Of all the great Clapton players of the early part of the 20th century, there is probably none more colourful or charismatic than Harry Earle who was a striking figure at the heart of Clapton’s defence.
Born in East Grinstead, Mr Earle flirted with other clubs such as Woolwich Arsenal and Millwall Athletic before finding his niche at the Old Spotted Dog. He is easily recognisable amid the group photos of the Clapton team and Essex County, for whom he received a County Cap. Amid a melange of players sporting various forms of ‘face furniture’, his is the most voluminous moustache and with it, he had the frame to match.
Mr Earle was employed at Godwin Road School in Forest Gate. Although not qualified as a teacher, he was eventually co-opted as such, due to 33 years service, but on one occasion he asked the West Ham School Board for permission to leave work early to play for Clapton FC. His employers had refused such request previously and following a vote acceded to his request on this occasion. It sparked an article in the local newspaper in which members of the board described football, and cricket, as being a waste of time whilst the local priest, Father Ring, supported this denunciation of sport, submitting that it was only a little less of a scandal that the drinking business.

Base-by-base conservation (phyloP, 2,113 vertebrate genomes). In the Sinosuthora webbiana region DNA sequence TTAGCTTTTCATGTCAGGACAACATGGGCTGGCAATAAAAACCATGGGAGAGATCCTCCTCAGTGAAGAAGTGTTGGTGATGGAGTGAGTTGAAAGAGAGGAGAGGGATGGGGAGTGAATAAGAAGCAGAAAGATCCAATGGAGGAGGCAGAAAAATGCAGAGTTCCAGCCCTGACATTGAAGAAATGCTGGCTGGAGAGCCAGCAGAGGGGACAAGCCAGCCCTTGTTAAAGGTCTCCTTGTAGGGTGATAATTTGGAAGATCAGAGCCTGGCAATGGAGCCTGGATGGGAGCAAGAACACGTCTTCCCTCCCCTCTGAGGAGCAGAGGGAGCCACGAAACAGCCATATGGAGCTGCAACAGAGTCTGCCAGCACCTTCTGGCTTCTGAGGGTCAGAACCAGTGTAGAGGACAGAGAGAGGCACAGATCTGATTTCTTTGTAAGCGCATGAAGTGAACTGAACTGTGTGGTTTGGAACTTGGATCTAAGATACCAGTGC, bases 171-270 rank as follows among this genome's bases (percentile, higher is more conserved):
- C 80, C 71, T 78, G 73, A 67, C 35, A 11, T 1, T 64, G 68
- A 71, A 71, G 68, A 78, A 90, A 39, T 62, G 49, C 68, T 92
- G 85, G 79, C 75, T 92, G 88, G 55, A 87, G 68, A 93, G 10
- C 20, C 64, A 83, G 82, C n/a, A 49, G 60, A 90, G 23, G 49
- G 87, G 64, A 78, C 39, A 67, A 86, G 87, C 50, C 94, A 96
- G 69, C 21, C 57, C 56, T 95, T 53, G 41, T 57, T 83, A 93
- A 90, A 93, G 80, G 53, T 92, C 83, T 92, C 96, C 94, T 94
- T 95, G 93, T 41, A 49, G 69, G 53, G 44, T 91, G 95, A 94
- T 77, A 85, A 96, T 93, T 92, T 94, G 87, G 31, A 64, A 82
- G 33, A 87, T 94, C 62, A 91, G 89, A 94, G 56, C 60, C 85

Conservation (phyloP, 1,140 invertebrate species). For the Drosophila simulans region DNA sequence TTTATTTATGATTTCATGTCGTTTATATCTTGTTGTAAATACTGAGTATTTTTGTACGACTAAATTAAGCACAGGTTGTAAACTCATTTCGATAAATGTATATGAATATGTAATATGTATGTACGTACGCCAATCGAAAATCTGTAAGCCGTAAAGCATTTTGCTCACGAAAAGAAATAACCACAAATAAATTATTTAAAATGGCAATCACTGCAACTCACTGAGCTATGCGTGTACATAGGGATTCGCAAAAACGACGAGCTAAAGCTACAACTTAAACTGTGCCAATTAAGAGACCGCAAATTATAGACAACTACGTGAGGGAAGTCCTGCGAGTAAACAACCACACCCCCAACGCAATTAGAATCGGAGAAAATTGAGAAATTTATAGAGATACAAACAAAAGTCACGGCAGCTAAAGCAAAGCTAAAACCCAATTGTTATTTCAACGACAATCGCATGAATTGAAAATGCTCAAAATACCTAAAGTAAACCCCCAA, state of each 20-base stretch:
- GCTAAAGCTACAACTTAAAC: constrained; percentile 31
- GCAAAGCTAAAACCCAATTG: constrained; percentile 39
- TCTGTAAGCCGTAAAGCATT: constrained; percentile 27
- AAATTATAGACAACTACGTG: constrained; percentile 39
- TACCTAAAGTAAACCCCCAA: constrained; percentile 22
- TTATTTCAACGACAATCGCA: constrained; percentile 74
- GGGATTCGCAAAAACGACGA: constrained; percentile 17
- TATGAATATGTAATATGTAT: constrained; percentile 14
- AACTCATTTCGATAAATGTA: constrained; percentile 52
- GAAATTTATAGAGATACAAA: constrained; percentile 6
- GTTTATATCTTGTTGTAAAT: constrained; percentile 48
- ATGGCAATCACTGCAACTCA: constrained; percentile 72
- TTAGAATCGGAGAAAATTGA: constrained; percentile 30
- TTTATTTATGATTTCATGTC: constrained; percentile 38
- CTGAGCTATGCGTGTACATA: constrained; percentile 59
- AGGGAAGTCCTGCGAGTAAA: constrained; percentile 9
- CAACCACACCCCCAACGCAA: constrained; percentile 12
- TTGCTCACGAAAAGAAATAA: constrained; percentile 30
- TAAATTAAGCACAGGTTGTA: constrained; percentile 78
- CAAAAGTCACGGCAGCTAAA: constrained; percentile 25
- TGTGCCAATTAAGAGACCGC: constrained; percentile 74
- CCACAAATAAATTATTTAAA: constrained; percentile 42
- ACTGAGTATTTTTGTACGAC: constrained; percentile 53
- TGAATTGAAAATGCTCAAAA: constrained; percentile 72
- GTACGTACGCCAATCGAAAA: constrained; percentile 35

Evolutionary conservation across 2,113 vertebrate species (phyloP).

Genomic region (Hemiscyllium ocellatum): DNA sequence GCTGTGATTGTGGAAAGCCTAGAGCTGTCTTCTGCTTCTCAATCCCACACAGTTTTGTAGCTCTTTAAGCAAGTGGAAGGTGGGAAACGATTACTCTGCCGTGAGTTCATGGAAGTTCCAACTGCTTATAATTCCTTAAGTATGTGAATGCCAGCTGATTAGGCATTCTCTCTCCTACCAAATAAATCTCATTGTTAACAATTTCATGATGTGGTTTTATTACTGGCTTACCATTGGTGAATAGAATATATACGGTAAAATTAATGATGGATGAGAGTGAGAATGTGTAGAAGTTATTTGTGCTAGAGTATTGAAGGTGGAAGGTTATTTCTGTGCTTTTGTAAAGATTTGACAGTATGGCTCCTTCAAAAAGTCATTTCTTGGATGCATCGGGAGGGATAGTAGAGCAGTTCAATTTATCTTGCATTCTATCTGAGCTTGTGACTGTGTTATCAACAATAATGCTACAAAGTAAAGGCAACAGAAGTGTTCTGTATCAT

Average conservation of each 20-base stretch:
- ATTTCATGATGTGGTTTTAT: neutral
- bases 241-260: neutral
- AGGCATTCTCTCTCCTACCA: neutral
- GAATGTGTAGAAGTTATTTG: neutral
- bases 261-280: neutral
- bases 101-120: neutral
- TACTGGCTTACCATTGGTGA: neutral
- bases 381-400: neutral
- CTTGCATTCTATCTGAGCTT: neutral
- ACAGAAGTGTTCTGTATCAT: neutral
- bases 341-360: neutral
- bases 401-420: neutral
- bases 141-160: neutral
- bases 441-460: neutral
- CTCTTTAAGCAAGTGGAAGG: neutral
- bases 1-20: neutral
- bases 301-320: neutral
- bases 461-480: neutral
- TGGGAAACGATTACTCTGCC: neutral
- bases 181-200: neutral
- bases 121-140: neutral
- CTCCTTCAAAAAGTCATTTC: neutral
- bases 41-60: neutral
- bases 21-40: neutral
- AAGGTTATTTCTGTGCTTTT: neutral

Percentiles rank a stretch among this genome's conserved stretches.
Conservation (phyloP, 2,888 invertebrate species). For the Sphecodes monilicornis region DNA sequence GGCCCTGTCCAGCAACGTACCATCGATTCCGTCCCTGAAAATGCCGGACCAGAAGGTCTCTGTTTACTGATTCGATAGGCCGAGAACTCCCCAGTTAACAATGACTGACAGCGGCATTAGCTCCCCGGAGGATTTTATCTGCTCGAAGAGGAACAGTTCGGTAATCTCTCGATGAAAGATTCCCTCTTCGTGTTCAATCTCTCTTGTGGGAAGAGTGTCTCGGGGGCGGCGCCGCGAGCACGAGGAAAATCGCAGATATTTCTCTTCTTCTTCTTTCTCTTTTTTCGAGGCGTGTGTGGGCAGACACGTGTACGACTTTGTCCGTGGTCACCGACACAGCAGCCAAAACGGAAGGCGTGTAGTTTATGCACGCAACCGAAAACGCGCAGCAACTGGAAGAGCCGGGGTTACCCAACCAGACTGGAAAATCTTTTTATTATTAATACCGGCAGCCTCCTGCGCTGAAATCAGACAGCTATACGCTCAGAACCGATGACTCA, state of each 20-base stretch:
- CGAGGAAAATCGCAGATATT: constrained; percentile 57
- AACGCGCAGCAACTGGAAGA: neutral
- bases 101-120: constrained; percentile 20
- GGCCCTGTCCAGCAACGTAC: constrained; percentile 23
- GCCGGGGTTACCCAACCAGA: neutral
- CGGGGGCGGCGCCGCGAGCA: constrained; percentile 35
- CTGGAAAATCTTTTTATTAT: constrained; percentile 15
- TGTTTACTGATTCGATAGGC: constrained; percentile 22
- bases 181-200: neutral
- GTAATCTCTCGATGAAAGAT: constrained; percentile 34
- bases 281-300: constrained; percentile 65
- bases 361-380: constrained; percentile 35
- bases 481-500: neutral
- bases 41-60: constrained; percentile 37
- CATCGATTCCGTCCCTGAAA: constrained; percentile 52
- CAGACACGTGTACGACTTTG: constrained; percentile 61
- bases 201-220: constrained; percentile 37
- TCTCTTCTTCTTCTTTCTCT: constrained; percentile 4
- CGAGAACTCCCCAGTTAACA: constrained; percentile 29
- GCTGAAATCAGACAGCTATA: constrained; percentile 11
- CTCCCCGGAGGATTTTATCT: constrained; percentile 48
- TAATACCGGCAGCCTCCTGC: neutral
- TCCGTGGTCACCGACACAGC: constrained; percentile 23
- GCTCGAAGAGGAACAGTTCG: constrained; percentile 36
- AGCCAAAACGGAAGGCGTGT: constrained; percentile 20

Harry Earle was yet to court more controversy when he was declared to be a professional by the Football Association having accepted a gift of a set of furniture from the Clapton club on the occasion of his marriage. Both the club and Mr Earle appealed unsuccessfully to the FA and lost. As a result, Earle immediately signed as a professional with Notts County where he played for a season. He continued to be the trainer of West Ham Schools until 1912 by which time his playing career had come to an end. His obituary. in the Stratford Express in 1951, was adamant that despite his professional status’, he never once accepted a pay packet.
In 1905 he received a most cordial reception from the Clapton supporters when he returned to the Old Spotted Dog Ground for a friendly match against Notts County. Whatever his feelings about his own situation might have been on that day, he must have been pleased to see that his opposite number in the Clapton goal, J. Wilding, who was to go on and play for the Tons in two Amateur Cup finals, had once been the West Ham Schools goalkeeper under his charge.
Harry Earle’s final legacy to Clapton FC was that his son S.G. (Stanley) Earle also played for the Tons with some distinction in the 1920s and at both full and amateur international honours for England. But that’s another story…..